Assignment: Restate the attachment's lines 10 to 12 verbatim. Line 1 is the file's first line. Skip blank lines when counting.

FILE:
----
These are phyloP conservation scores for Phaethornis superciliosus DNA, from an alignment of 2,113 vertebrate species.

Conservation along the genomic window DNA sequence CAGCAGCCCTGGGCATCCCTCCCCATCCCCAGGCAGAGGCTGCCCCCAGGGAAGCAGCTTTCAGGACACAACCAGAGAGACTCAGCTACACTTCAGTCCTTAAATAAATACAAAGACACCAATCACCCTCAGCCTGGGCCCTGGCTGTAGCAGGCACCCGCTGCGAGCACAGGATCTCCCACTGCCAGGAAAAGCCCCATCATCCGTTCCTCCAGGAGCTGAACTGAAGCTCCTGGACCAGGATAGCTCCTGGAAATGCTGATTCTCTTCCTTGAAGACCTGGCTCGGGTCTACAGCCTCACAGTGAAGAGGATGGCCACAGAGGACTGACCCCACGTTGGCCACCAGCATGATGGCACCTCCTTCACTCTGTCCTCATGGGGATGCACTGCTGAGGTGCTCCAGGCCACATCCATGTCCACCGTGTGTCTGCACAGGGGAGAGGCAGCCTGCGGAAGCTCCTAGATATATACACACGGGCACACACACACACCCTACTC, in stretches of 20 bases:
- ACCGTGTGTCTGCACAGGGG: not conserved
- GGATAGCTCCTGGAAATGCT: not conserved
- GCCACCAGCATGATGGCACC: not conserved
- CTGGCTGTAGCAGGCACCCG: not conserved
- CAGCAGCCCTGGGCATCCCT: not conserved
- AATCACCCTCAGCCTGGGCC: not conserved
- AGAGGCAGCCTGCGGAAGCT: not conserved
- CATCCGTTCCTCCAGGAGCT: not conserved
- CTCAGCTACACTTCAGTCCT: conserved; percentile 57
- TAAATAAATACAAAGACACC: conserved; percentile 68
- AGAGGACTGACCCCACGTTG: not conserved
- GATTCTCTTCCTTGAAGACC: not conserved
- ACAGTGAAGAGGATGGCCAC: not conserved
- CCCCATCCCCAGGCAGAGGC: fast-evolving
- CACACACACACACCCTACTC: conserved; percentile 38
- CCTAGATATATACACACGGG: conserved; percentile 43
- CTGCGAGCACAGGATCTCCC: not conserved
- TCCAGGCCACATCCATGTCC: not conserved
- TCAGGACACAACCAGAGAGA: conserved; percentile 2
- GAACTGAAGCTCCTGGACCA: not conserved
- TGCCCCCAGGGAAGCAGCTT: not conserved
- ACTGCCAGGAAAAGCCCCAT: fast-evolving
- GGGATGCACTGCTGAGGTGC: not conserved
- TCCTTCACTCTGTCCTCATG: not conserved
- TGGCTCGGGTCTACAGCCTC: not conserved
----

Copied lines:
- CATCCGTTCCTCCAGGAGCT: not conserved
- CTCAGCTACACTTCAGTCCT: conserved; percentile 57
- TAAATAAATACAAAGACACC: conserved; percentile 68